While the limitations of PA elections should be acknowledged — especially the circumstances of repression and interference, as experts like El Kurd raise — it would be misguided to ignore the potential that these elections inherently hold to bring about some change, or to ignore the desire of the Palestinian electorate to participate in them.
Indeed, around 93 percent of eligible Palestinian voters in the occupied West Bank, East Jerusalem, and Gaza have registered to cast their ballot. Of these, approximately half have not previously voted due to the 15-year gap since the last national election in 2006. That means most of these Palestinian voters are young — and younger voters are less tied to the old factions that have dominated politics, and are eager for something new.
But it is not just younger voters who want change; as recent polling shows, Fatah and Hamas have become deeply unpopular among the entire Palestinian population. And in the context of the PA’s new electoral system of proportional representation — which replaces the old winner-takes-all system — smaller parties have a stronger chance of entering the political fray, and could even gain significant leverage in negotiations to form a governing coalition.
In the meantime, Abbas is having a difficult time holding his ruling Fatah party together ahead of the election. In the past two months, a number of fissures within Fatah have emerged and continue to widen, with many party leaders clearly feeling marginalized by Abbas’ authoritarian leadership. Abbas has reportedly even threatened to use physical force against any Fatah member who does not run on his slate.
So far, Marwan Barghouti, the prominent Fatah leader currently serving five life sentences in Israeli prison, has said he will challenge Abbas for the presidency in July — and recent polling suggests he would win. Other party leaders like Nasser al-Kidwa — who was expelled from Fatah last week because of his dissent from Abbas — have said they will run opposing lists.
A list connected to the exiled Mohammed Dahlan is also in the mix. Salam Fayyad, an independent and former prime minister, has also announced he will run a list. Hamas, too, is undergoing its own internal elections; the party’s incumbent Gaza leader Yahya Sinwar won re-election last week, while Ismail Haniyeh faces contestants for the political bureau’s leadership position. And many more new and younger voices are eager to enter the fray.
To change the PLO, change the PA
Taken altogether, there has been more Palestinian political activity in the past two months than over the past decade. None of this negates the years of repression, depoliticization, and demobilization of the public by both Palestinian security forces and the Israeli occupation. But those attacks will continue with or without elections; just last week, Abbas issued another presidential decree significantly hampering the work of Palestinian NGOs. How much longer can Palestinian civil society withstand such assaults by unaccountable leaders?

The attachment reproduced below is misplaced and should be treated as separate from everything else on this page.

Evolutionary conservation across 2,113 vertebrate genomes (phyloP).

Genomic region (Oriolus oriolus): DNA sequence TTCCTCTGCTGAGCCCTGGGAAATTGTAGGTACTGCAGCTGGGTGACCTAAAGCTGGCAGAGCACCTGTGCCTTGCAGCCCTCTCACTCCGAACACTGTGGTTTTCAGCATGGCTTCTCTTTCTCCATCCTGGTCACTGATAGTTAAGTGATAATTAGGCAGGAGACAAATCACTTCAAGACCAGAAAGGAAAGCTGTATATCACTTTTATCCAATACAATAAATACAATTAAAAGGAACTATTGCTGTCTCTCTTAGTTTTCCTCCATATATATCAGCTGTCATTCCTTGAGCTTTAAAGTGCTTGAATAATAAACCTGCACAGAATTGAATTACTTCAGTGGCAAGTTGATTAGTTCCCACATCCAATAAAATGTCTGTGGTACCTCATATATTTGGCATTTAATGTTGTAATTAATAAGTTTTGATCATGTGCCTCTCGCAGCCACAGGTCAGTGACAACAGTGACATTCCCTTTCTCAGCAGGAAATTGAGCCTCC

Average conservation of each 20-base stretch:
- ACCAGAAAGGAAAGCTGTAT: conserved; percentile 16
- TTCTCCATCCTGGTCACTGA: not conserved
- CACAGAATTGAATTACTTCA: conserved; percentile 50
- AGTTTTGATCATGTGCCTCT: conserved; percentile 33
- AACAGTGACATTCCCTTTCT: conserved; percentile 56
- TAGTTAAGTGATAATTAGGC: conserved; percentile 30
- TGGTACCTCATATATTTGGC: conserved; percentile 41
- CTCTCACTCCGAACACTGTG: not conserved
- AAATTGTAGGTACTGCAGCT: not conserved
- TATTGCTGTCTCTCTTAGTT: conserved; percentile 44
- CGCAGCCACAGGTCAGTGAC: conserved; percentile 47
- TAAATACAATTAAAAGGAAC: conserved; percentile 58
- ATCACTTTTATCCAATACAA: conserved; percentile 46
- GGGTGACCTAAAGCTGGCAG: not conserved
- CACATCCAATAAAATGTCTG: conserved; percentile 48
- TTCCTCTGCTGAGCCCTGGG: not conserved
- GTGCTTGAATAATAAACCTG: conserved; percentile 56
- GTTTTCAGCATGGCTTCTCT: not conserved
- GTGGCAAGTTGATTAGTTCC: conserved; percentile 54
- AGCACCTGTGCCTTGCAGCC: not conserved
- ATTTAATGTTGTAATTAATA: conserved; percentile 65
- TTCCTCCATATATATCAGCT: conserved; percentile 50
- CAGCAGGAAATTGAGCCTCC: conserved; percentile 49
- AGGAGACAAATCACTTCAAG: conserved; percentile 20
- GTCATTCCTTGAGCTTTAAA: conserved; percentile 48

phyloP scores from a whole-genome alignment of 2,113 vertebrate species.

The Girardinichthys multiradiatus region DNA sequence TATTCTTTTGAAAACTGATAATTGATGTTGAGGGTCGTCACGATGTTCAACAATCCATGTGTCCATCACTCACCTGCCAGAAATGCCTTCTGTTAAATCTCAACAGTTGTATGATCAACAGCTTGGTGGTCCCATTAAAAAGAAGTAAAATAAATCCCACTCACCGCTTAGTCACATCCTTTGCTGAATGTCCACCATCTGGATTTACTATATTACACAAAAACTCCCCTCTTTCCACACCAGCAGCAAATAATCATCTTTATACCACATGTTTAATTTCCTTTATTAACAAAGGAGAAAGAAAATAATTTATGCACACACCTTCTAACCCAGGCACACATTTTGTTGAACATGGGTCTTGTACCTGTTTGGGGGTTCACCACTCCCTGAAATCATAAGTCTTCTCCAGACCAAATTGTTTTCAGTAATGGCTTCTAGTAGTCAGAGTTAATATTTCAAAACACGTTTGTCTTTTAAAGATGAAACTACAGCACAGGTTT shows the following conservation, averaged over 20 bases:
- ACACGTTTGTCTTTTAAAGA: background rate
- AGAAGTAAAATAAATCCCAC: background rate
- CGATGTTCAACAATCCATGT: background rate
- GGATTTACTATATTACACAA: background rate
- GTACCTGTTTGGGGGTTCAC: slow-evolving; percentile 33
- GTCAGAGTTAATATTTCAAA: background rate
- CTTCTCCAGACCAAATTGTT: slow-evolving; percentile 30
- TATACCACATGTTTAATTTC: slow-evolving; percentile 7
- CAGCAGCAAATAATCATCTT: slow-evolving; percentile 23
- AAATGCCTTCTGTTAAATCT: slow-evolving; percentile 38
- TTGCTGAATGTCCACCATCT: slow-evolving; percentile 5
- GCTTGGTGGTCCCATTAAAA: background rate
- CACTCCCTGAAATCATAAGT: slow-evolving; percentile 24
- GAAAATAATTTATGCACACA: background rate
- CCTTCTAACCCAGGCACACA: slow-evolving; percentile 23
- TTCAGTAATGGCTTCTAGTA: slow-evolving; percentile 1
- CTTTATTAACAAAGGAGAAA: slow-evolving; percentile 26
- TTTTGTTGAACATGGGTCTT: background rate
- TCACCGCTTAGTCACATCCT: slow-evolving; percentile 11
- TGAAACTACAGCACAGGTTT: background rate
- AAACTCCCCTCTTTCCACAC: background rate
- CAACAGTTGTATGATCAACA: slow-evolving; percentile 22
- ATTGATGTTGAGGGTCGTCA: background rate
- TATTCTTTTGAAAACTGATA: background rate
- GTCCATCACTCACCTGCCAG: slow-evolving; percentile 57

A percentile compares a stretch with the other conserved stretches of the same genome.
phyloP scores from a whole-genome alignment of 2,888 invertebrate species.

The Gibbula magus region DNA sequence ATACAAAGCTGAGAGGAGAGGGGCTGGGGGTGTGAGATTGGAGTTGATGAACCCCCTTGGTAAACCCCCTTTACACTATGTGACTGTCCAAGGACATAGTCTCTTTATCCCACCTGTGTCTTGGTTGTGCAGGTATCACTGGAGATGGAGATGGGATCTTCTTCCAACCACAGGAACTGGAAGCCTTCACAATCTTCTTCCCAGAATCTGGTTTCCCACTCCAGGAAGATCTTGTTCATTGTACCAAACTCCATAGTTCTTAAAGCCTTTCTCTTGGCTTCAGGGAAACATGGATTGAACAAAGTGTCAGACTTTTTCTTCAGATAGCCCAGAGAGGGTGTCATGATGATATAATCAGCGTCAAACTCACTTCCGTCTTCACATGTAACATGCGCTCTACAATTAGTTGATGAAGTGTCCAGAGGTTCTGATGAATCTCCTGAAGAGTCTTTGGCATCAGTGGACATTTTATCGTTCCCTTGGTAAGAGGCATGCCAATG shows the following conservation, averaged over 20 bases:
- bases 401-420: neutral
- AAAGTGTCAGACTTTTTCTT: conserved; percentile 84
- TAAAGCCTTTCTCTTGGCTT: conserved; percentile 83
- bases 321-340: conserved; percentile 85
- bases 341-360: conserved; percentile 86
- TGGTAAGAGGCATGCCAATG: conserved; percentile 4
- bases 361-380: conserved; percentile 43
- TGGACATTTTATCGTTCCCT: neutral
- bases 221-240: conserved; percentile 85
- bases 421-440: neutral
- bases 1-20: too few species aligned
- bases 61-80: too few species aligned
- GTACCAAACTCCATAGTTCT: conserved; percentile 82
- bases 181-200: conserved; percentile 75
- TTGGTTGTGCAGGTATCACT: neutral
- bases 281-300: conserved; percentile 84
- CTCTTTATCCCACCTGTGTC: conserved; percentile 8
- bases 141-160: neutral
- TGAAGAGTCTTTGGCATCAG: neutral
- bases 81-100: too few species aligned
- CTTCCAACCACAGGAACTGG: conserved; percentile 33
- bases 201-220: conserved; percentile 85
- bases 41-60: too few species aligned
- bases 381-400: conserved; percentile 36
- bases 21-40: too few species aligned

The immediate impact of PA elections may not be far-reaching, and will not necessarily trigger substantive reform at the PLO level. However, knowing the power dynamics and relationship between the two institutions, it is very likely that changes within the PA will instigate changes to the PLO.
For example, the 132 members of the PA’s Legislative Council will automatically become members of the PLO’s National Council, which in January decided to reduce its membership from 747 seats to 350 — 150 from inside Palestine, and 200 from the diaspora. This means that, after the PA elections, over a third of the PLO’s public body will instantly be democratically representative of a substantial portion of Palestinians.
Even in the best case scenario, reform and revitalization of the PLO — let alone the liberation of the Palestinian people from Israeli rule — is not going to happen overnight. In the meantime, what should become of the 5 million Palestinians living under occupation who are in need of governance?
The fundamental needs of Palestinian society — like education, healthcare, cultural development, policing, economic policy, and infrastructure investment — can either be administered through limited Palestinian autonomy under Israeli sovereignty, or through direct Israeli military rule with no Palestinian control whatsoever, as was the case before the Oslo Accords. The former may relieve Israel of the burdens and costs of administering large Palestinian population centers, but direct military rule also inflicts burdens and costs for the health and self-sufficiency of Palestinian society, which is fighting to remain on its land.
Analysts who treat this choice as an abstract concept, and not a real lived experience, would be doing a disservice to the Palestinian people and their quest for liberty. Societal strength is the foundation of resisting forced displacement and erasure.
El Kurd acknowledges the need for these self-governing structures in her article, but does not make the connection between good governance and accountability through the ballot box. Instead of discouraging Palestinians from participating in the PA elections, anyone interested in national reform should urge them to vote out the obstructionists and vote in the reformists. And if the elections are ultimately fraudulent or stolen, then Palestinians have even greater reason to seek redress in the streets.